Sunday, 22 March 2020


China’s bouncing back from the coronavirus — or is it?



If China eases restrictions on the movement of people and traffic, it could unleash a fresh wave of infection
If China eases restrictions on the movement of people and traffic, it could unleash a fresh wave of infection
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While Britain grapples with an economic shutdown, China is talking up how its economy is hurtling back into business.
The evident determination to convey an impression of recovery followed President Xi Jinping’s triumphal stroll around the city of Wuhan, seat of the coronavirus outbreak. The week before last, he declared the disease’s spread had essentially been curbed. The state-controlled media has been pumping out reports of a country getting back to work.
Xin Guobin, a deputy industry and IT minister, said 95% of big businesses were back up and running and 60% of small and medium-sized enterprises had resumed operations. It is also claimed that 90% of state-owned enterprises — about a quarter of the economy — are back on line.
However, the picture on the ground contrasts sharply with claims of an almost miraculous turnaround after a slump that hit the Chinese economy harder than any time since the 1966-76 Cultural Revolution.
What seems to be happening is that although many firms have resumed production, they are some way from returning to normal. Recruitment agency zhaopin.com released figures last week from a survey of 7,129 employees, reporting that only 40% of firms were back to where they were before the crisis.
A maker of catering equipment with production facilities in Shenzhen said he was mystified by official reports of China getting back to normal. He relies heavily on migrant workers from other provinces and “most of them have still not come back”, he said.
Then there is the problem of parts: “I have no idea when I’ll get them — they are held up somewhere, I’m not sure where.”
He was cautiously optimistic that these issues can be overcome. His next problem is that he supplies equipment mainly to restaurants in nearby Hong Kong, where business is dire.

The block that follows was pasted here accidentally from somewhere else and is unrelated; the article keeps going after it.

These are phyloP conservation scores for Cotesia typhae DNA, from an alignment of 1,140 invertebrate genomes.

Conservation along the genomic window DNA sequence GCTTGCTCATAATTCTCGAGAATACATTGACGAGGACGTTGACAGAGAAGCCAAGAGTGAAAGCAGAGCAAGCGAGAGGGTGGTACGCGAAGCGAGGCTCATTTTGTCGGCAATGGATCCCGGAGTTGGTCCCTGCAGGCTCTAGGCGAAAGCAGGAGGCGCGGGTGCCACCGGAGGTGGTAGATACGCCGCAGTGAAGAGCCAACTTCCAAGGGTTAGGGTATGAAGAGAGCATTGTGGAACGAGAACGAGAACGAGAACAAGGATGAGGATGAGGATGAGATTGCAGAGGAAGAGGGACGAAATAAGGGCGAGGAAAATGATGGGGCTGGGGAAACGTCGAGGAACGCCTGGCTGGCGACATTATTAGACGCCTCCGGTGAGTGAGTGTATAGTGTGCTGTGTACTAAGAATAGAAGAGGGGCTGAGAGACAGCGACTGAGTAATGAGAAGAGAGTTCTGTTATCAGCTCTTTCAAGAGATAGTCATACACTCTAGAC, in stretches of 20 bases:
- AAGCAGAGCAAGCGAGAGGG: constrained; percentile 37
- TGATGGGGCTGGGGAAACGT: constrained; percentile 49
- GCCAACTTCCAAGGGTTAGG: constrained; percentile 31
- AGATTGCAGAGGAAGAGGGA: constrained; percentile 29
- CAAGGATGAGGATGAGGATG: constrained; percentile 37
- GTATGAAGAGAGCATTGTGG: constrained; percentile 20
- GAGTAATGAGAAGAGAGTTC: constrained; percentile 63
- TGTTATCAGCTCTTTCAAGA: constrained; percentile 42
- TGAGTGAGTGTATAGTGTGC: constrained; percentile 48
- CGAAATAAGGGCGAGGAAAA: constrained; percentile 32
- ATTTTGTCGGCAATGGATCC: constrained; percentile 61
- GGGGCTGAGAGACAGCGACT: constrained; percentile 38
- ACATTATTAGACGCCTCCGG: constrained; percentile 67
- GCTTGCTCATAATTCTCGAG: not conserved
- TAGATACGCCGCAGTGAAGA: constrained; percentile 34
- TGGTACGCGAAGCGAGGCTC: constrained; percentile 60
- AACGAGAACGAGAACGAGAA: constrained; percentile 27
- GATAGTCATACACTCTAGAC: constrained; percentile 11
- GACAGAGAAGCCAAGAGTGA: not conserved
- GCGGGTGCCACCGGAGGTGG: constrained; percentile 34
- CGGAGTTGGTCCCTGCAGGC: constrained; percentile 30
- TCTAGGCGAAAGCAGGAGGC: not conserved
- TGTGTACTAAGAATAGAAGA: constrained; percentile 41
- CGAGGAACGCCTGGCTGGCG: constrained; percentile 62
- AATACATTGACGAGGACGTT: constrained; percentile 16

His experience is far from unusual. A survey by the American Chamber of Commerce of South China found that half the companies questioned were experiencing supply chain disruption, and 15% had run out of supplies altogether. Almost a quarter were suffering labour shortages.
The American Chamber of Commerce in Shanghai said that 80% of respondents reported labour shortages.
China’s industrial sector is heavily dependent on an army of 130 million migrant workers. China’s Ministry of Human Resources and Social Security says about 60% have returned to work. However, there are difficulties bringing them all back, because the coronavirus outbreak coincided with Chinese New Year at the end of January, when most returned home, often travelling thousands of miles to get there.
Most migrant workers are not counted in China’s official unemployment figures, which rose from 5.3% at the end of last year to 6.2% in February — the highest on record. And industrial output tumbled 13.5% in the first two months of the year, according to the National Bureau of Statistics.
These figures may underestimate the situation. Most years, the sum total of GDP figures from provinces exceed the national total — regional officials are loath to report poor performance.
Nevertheless, the available data suggests a direction of travel. The economy is almost certainly coming back to life, although the extent of the recovery is hard to pin down.
One heavily-used proxy for Chinese economic growth has been electricity consumption. The first government figures for power generation this month were released last week, showing a 9.9% boost from the end of February.
Taiwanese-owned Foxconn, the world’s largest component manufacturer, says normal production in China will resume by the end of the month. Good news for Apple: Foxconn is its primary iPhone assembler.
Big car-makers such as Toyota, Volkswagen, Mercedes-Benz and local brand Geely are pumping up assembly lines again, but none has yet said production matches pre-shutdown levels. Car sales that fell 78% in February have ticked up this month but remain at almost half the level of a year ago.
In Wuhan, home to 11 million people, parts of the severe lockdown have been lifted. The city is a key hub and life is returning to its streets — an impression confirmed by data from AutoNavi, a live traffic app. It reported a 30% increase in traffic in China’s main shopping centres.
Local authorities are torn between caution, fearing that lowering barriers will lead to a new spate of infections, and a desire to comply with the leadership’s emphasis on resuming production.
China is still clinging to its declared target of 6% growth this year. Most countries do not dare look that far ahead, let alone with such optimism.

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